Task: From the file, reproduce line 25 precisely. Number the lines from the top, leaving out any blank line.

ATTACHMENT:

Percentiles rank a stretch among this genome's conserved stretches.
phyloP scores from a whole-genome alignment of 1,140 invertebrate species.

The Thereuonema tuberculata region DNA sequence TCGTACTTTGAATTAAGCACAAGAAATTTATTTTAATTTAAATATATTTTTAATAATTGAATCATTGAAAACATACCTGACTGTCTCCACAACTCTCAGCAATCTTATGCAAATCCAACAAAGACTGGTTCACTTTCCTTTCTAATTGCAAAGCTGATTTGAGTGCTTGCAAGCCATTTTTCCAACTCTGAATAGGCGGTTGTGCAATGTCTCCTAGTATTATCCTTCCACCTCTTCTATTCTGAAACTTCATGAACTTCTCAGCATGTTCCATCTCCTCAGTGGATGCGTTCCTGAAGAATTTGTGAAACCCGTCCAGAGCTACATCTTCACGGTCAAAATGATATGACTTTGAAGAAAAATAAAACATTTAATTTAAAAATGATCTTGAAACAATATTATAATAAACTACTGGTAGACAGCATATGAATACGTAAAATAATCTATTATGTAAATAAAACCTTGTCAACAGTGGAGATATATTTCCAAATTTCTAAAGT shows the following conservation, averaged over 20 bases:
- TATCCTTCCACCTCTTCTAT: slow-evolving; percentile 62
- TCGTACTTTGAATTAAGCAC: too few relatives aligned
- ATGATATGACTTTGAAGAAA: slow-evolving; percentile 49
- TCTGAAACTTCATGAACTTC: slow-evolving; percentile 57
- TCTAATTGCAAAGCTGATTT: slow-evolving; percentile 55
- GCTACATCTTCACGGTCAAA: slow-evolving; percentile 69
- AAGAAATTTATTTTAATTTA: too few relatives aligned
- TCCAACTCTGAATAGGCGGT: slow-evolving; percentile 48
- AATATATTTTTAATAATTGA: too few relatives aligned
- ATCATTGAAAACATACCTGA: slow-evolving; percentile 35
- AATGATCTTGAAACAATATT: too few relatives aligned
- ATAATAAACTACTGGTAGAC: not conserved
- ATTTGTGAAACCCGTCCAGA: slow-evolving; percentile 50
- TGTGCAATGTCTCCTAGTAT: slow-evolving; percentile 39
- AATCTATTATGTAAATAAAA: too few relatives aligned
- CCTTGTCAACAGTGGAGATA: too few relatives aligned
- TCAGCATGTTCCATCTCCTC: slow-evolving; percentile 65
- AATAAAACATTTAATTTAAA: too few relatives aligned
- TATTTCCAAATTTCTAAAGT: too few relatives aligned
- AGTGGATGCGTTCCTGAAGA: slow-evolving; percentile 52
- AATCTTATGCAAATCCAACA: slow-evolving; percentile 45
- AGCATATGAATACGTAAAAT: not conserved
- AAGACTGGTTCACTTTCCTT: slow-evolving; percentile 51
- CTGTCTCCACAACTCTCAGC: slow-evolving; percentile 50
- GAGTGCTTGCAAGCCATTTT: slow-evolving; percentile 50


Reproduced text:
- AGCATATGAATACGTAAAAT: not conserved